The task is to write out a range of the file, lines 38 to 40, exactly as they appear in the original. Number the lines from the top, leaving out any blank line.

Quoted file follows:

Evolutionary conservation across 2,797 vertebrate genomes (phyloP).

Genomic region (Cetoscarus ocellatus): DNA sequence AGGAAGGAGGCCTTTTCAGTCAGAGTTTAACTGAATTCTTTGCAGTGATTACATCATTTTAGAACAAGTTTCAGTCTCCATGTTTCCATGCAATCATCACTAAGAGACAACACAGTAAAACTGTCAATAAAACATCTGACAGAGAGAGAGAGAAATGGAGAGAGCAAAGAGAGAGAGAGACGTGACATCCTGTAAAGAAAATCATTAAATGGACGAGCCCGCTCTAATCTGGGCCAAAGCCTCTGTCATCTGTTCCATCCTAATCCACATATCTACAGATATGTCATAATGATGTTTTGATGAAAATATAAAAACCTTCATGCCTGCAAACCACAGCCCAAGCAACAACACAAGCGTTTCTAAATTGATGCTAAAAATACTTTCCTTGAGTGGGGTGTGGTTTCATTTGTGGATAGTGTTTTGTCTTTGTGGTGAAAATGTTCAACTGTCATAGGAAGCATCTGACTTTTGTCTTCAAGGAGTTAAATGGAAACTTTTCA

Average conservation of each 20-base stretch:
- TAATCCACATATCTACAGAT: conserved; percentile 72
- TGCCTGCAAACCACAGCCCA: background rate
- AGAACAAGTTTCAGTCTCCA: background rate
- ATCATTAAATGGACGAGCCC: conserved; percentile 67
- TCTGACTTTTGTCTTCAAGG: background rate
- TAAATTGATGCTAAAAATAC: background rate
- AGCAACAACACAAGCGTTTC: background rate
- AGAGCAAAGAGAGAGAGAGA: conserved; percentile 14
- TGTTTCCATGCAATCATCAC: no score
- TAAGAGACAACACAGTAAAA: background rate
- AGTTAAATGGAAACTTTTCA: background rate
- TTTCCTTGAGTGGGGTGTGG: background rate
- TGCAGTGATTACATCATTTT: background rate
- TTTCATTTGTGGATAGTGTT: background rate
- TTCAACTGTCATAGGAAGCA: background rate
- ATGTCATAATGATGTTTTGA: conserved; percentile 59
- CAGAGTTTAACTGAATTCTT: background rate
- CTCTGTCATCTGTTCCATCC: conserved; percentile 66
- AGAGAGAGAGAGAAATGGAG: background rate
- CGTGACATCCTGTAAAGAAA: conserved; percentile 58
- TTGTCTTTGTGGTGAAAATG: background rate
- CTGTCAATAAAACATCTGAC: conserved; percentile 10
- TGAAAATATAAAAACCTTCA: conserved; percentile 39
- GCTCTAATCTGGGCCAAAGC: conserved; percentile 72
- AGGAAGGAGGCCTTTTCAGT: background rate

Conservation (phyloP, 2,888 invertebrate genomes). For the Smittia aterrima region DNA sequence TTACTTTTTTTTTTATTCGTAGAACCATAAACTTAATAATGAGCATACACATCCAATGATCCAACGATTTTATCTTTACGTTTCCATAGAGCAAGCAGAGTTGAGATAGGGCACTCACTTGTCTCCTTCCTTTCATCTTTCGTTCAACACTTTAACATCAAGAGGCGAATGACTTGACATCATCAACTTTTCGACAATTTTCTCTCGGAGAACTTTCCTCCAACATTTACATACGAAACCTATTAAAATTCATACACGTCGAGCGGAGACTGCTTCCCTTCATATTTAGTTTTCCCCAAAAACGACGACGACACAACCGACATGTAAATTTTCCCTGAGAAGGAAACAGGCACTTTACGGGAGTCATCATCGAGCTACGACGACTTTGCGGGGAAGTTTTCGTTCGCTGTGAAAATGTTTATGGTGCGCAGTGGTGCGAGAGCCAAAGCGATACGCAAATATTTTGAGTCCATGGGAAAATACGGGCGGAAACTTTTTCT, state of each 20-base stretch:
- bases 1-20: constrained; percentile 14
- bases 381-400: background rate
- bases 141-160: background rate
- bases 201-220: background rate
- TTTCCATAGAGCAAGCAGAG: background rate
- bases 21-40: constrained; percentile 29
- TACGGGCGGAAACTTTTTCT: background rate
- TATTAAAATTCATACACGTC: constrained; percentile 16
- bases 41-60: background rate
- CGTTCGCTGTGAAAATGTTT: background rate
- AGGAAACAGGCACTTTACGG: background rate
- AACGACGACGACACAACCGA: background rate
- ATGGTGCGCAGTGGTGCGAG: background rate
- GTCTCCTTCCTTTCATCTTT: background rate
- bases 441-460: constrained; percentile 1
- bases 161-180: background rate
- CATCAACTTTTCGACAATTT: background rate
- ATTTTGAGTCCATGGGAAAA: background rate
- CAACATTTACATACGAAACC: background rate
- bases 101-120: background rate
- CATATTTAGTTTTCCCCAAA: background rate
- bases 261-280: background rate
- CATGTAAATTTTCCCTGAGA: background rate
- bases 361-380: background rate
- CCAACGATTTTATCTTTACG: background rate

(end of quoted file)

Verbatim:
- bases 41-60: background rate
- CGTTCGCTGTGAAAATGTTT: background rate
- AGGAAACAGGCACTTTACGG: background rate